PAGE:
Commonly used insulation types sit among the least environmentally sustainable materials that are usable in construction. Mineral wools, polystyrene, and other types rely on the heavy use of fossil fuels for their production. Therefore, they are difficult to dispose of in a “green” way.
However, forward-thinking building specialists are now discovering new ways to insulate buildings without this negative environmental impact. This field of study continues to progress, but in the interim, there are a number of excellent options already available.
Cellulose, natural sheep’s wool, cotton (often made using recycled denim) and thermal cork are just a few materials that promise exceptional results. They are without any waste or high emission levels created by the insulative materials of the past.
The global rise in the use of sustainable, natural, and recycled materials in construction will help significantly in society’s pledge to reduce carbon emissions and waste production.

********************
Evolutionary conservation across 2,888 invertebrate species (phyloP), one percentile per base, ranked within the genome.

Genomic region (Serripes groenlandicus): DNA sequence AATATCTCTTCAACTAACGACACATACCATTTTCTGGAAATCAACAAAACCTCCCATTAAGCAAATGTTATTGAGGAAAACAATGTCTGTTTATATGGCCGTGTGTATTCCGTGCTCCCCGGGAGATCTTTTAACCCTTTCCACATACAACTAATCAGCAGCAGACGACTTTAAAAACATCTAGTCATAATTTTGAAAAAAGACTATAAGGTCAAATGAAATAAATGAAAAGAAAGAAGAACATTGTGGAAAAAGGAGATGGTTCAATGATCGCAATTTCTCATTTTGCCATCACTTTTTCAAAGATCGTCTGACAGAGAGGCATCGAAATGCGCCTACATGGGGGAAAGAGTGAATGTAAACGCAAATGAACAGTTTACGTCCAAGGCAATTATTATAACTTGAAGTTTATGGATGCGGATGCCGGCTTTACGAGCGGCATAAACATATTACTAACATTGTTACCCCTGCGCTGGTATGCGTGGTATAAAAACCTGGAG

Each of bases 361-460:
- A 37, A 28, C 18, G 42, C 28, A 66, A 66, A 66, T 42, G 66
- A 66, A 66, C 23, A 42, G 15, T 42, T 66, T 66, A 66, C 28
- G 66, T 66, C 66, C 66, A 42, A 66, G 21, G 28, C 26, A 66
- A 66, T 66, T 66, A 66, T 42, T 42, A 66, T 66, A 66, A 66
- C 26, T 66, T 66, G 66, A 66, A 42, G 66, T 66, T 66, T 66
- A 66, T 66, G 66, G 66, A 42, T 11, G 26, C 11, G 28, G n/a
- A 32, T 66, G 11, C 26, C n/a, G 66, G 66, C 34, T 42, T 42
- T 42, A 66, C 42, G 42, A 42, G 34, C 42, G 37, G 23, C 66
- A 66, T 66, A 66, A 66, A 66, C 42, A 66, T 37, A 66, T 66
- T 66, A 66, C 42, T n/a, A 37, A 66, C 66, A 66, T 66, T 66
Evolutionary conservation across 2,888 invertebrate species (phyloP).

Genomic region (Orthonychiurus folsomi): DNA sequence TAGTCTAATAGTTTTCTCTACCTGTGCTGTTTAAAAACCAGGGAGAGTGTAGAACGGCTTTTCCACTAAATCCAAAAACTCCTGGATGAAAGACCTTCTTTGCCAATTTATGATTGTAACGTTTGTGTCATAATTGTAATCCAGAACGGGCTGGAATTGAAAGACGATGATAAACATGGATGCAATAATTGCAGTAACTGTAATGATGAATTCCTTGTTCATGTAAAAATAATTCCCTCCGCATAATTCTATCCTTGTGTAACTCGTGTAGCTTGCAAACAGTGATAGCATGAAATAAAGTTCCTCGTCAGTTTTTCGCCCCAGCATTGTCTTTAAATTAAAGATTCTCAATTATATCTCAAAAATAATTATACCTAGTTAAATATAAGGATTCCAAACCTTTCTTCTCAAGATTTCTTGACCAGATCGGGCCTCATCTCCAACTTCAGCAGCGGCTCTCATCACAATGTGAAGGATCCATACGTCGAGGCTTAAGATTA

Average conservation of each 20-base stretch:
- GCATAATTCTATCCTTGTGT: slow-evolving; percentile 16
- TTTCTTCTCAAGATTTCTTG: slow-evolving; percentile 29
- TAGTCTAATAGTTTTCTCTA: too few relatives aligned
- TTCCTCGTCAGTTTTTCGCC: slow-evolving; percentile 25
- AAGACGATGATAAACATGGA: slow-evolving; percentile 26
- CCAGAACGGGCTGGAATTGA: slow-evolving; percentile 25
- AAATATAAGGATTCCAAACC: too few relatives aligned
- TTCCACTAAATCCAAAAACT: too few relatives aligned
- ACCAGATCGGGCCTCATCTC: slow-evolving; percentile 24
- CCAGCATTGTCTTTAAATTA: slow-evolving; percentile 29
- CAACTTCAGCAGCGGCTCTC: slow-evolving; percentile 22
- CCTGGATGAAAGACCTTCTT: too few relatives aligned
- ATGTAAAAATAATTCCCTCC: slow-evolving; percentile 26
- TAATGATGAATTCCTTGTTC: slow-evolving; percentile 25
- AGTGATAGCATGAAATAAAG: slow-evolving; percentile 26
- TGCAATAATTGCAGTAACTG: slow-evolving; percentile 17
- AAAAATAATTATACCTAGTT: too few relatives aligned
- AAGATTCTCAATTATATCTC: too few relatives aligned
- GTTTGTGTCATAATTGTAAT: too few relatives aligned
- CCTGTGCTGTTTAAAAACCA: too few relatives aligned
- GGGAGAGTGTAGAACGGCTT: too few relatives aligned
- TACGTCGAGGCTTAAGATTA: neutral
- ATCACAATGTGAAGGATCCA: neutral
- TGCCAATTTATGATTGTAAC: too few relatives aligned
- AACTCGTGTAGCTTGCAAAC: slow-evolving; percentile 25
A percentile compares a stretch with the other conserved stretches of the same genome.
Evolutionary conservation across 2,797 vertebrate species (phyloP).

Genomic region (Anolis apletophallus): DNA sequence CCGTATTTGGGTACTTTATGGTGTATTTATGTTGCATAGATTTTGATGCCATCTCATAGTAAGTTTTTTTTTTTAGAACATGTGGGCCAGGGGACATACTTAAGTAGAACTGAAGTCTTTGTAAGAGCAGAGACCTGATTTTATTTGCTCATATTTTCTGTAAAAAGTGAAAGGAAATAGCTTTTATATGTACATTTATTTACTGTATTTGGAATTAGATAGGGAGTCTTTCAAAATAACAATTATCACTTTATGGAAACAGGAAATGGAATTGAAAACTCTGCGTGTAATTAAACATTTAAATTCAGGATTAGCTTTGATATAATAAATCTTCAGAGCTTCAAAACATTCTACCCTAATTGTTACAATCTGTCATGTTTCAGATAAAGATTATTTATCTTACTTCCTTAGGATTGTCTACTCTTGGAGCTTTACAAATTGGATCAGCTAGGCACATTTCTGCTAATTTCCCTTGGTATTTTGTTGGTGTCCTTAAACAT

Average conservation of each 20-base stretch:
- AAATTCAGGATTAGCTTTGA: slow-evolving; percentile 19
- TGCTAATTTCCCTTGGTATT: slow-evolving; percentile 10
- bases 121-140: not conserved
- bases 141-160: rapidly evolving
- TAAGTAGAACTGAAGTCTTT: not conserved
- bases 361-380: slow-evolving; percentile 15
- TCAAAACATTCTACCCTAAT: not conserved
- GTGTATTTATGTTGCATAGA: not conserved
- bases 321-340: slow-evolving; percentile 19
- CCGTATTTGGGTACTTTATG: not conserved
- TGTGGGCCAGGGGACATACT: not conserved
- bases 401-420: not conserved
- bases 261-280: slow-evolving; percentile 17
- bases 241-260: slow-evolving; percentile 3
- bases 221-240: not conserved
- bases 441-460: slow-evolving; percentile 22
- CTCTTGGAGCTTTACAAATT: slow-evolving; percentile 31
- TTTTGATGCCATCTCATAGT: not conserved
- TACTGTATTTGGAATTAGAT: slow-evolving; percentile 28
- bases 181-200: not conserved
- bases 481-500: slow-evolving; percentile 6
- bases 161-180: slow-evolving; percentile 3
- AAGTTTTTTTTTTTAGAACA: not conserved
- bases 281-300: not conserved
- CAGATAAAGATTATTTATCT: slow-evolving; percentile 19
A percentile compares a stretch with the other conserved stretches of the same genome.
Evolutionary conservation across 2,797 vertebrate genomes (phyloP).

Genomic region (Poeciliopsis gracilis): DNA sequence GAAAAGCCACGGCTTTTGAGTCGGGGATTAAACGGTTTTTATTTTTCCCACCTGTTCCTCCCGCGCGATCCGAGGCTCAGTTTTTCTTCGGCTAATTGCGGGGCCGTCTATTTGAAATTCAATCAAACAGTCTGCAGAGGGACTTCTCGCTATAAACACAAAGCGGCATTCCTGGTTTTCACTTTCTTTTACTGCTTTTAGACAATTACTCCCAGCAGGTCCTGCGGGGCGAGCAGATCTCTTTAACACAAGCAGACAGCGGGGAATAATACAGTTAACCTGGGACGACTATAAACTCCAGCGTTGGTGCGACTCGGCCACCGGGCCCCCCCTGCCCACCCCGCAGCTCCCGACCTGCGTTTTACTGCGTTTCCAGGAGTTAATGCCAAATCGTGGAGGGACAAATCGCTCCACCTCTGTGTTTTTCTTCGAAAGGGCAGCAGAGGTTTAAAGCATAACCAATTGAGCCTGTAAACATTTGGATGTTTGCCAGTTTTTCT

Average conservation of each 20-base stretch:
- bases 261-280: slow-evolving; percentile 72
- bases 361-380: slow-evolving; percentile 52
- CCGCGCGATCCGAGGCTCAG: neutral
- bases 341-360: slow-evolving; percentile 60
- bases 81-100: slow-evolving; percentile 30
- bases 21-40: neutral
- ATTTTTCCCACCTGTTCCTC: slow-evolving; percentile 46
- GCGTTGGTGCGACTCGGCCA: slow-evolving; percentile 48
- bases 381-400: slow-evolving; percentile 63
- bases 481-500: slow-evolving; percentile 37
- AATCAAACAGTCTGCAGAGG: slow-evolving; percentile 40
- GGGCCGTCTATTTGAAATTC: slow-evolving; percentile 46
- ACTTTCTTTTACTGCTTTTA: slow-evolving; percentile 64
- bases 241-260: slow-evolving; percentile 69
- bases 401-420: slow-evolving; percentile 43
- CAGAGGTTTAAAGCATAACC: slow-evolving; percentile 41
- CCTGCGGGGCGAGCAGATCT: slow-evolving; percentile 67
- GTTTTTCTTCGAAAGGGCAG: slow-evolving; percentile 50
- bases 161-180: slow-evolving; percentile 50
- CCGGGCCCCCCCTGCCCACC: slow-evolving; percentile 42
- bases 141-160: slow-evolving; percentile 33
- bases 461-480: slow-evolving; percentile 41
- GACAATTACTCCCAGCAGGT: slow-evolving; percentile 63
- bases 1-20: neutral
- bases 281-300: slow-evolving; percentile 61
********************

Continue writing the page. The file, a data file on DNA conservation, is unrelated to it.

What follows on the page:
In many cases, the act of changing up approaches and materials will not only make buildings “greener”, thus improving the reputation of the developers and construction firms involved, but it may also save time and money in periods of shortage.
This is because “cutting edge” sustainable materials have some way to go to command the same level of demand as established options. Therefore, choosing them can help to build firms to circumvent queues and avoid paying a premium for run-of-the-mill items.
As time goes by and manufacturing methods are perfect, the price of sustainable building materials will continue to drop. This means that we are likely to see more and more of them as time goes by. This is something that will hopefully have a hugely positive impact on our planet.
In case you have architectural, structural, and MEP design requirements, or need sustainability in your home renovation project, feel free to contact us. We provide you with the full permit set design + T24.
James Durr has been a property buyer and developer for almost 2 decades. As one of the co-founders of a leading UK homebuying firm, he has accumulated a vast amount of knowledge in speaking effectively and empathetically with property owners and business owners to find genuine win-win solutions.